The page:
By CCN.com: U.S. President Donald Trump has vowed to not let up on his demand for a border wall. In a Tuesday morning tweet, Trump vowed to fulfill his key campaign promise as he accused Democrats of playing “political games” with the government shutdown.
With the Democrats showing little enthusiasm for a proposal Trump floated over the weekend to reopen the government, the shutdown is likely to drag on with no end in sight. The partial government shutdown entered its 32nd day on Tuesday, more than 10 days longer compared to the previous record.
Despite the Democrats rejecting the deal, Senate Republicans are set to announce a bill designed around Trump’s weekend proposal. In a subsequent tweet, Trump hailed the unity the Republicans were exhibiting with regards to border security.
While Trump has vowed not to “cave,” his calculation could change if the shutdown’s impact on the economy becomes significant. This is in light of the fact that economic growth and job creation are among his most-prized successes.
Recently, White House economic adviser Kevin Hassett warned that the shutdown was reducing economic growth by 0.13% per week.
JPMorgan Chase CEO, Jamie Dimon, also recently warned that economic growth could fall to zero if the shutdown continued beyond Q1.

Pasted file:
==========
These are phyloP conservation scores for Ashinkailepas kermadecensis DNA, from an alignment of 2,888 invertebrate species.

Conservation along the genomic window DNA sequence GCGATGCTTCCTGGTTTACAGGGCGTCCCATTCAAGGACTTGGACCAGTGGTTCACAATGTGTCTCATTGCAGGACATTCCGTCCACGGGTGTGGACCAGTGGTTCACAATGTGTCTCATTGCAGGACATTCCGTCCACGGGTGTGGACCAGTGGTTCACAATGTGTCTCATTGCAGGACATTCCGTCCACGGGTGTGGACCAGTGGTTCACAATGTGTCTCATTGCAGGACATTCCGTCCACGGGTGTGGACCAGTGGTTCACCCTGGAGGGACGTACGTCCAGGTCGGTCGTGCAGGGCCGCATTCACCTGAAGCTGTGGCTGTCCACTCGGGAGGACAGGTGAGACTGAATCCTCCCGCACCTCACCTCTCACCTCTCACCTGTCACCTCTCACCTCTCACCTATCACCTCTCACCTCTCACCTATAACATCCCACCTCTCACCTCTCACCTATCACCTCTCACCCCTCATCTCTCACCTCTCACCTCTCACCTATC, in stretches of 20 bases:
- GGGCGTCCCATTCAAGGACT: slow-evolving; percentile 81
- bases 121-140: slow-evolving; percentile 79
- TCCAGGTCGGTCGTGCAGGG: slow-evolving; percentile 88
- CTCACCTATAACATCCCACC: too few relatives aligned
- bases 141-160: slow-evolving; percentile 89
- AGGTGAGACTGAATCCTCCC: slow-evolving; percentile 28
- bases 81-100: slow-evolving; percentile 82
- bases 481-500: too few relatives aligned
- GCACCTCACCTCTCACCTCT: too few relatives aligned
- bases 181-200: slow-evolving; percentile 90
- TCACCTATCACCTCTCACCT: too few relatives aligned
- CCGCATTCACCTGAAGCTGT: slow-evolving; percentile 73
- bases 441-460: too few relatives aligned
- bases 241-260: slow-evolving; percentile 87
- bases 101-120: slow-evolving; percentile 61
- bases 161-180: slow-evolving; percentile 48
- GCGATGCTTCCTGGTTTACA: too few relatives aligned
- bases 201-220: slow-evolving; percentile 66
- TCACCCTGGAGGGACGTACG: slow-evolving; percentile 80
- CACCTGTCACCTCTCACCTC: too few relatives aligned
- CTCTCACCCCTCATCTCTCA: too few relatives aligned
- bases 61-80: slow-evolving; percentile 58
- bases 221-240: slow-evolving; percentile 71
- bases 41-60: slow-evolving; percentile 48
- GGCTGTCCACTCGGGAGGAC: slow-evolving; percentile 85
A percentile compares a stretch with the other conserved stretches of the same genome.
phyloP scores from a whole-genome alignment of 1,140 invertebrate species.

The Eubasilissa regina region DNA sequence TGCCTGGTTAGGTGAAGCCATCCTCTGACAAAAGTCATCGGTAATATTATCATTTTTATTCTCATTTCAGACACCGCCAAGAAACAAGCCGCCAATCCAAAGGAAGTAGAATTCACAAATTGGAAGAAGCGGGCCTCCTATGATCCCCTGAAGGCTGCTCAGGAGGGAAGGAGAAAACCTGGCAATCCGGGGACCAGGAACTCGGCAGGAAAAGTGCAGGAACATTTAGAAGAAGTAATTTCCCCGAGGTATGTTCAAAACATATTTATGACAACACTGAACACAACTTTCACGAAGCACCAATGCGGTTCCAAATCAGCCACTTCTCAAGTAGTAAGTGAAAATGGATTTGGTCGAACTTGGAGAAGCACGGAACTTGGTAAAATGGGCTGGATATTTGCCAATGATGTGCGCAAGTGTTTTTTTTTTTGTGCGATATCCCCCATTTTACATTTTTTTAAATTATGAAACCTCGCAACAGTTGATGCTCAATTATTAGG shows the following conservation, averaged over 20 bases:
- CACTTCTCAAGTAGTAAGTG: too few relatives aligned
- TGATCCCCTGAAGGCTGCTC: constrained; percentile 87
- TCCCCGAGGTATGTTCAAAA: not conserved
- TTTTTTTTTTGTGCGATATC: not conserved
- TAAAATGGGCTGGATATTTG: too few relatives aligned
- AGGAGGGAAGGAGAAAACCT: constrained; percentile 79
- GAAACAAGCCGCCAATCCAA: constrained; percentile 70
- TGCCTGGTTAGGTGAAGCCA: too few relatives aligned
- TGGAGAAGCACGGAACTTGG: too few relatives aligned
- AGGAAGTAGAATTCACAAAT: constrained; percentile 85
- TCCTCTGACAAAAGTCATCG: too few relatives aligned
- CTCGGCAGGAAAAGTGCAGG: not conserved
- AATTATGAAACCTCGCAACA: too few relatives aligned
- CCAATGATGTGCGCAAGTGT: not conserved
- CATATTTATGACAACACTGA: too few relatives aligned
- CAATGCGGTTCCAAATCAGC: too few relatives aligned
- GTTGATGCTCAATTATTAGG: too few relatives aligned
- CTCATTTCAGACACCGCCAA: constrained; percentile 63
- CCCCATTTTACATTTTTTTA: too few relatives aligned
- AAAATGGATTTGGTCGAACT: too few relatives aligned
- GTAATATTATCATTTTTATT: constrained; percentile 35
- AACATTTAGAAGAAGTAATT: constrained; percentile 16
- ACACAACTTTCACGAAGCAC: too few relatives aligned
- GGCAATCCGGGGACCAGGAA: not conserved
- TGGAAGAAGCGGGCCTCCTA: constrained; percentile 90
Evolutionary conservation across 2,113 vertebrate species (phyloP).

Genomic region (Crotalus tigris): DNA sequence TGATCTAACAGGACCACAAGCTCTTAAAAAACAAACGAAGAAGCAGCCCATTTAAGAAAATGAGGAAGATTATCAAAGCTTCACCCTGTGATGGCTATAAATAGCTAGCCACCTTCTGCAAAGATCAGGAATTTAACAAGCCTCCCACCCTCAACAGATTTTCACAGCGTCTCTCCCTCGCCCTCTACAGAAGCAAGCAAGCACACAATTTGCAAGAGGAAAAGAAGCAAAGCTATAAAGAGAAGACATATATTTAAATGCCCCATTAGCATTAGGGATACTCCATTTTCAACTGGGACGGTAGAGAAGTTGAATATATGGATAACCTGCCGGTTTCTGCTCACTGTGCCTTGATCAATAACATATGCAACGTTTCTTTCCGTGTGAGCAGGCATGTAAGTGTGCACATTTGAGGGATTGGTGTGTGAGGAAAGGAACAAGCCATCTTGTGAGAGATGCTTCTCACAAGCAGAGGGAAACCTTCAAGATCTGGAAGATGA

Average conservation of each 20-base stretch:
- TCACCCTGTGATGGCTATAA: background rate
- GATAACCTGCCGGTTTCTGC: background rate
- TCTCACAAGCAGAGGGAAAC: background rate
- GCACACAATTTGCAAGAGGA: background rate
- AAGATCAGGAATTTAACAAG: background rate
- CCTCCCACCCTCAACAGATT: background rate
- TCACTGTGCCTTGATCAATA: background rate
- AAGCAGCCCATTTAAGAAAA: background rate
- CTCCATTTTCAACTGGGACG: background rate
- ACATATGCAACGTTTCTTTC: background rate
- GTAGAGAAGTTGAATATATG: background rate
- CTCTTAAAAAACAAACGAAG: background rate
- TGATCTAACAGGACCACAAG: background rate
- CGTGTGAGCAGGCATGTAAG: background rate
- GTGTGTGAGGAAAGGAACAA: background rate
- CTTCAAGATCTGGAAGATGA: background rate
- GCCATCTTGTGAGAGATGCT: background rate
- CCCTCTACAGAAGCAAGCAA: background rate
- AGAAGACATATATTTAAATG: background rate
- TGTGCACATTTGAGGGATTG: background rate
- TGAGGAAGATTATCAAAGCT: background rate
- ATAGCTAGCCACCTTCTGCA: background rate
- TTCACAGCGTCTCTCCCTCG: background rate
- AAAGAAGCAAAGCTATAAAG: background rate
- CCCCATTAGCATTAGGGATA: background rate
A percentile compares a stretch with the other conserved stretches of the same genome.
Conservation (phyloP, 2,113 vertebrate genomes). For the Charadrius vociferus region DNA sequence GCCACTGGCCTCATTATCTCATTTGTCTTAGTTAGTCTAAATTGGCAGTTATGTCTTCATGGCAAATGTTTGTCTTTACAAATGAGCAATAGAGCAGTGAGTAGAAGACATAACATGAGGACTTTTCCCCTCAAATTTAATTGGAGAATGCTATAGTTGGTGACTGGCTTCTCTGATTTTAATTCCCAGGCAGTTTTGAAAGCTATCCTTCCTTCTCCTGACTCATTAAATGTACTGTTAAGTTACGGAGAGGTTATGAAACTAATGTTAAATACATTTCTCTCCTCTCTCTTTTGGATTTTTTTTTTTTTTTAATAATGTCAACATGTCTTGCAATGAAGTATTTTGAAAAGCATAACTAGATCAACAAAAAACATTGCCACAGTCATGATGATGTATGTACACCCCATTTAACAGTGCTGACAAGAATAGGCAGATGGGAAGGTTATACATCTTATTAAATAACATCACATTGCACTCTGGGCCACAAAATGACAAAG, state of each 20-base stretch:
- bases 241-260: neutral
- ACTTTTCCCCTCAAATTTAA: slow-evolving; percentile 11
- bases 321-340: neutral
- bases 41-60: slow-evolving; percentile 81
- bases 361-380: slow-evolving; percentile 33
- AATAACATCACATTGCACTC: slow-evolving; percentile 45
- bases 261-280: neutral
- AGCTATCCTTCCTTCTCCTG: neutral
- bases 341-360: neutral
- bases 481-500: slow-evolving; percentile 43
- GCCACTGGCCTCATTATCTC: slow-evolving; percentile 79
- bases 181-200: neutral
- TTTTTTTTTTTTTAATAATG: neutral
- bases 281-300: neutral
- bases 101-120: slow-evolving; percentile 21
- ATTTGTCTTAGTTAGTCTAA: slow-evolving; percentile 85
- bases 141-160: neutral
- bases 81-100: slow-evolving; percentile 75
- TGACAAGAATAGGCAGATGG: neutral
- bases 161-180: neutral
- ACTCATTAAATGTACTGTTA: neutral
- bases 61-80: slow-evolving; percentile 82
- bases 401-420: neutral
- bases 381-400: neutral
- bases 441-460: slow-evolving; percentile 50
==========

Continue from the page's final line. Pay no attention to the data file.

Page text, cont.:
With about 800,000 federal government employees furloughed, some of the hardest hit sectors are air transportation and retail. In aviation, airlines’ business plans have been jeopardized as Federal Aviation Administration officials cannot approve new routes and jets.
There are also longer airport security lines at airports as the number of screeners not reporting for duty has hit a record high. Over the weekend the Transportation Security Administration (TSA), which has a 51,000-strong workforce, reported that employee absenteeism had reached 10%.
America’s third-largest airline by domestic market share, Delta, has estimated that it will lose $25 million in revenues in January as a result of the shutdown.
The initial public offering market is also being clogged up by the partial government shutdown. Nasdaq’s CEO, Adena Friedman, has indicated that the IPO approval process has been disrupted by the standoff, per Yahoo Finance:
When you can’t actually bring any IPOs to market in the month of January then you’re starting to squeeze essentially the pipeline into a shorter time horizon. We’d like to provide for a nice spread out environment for companies to be able to tap the public markets.
Featured Image from AFP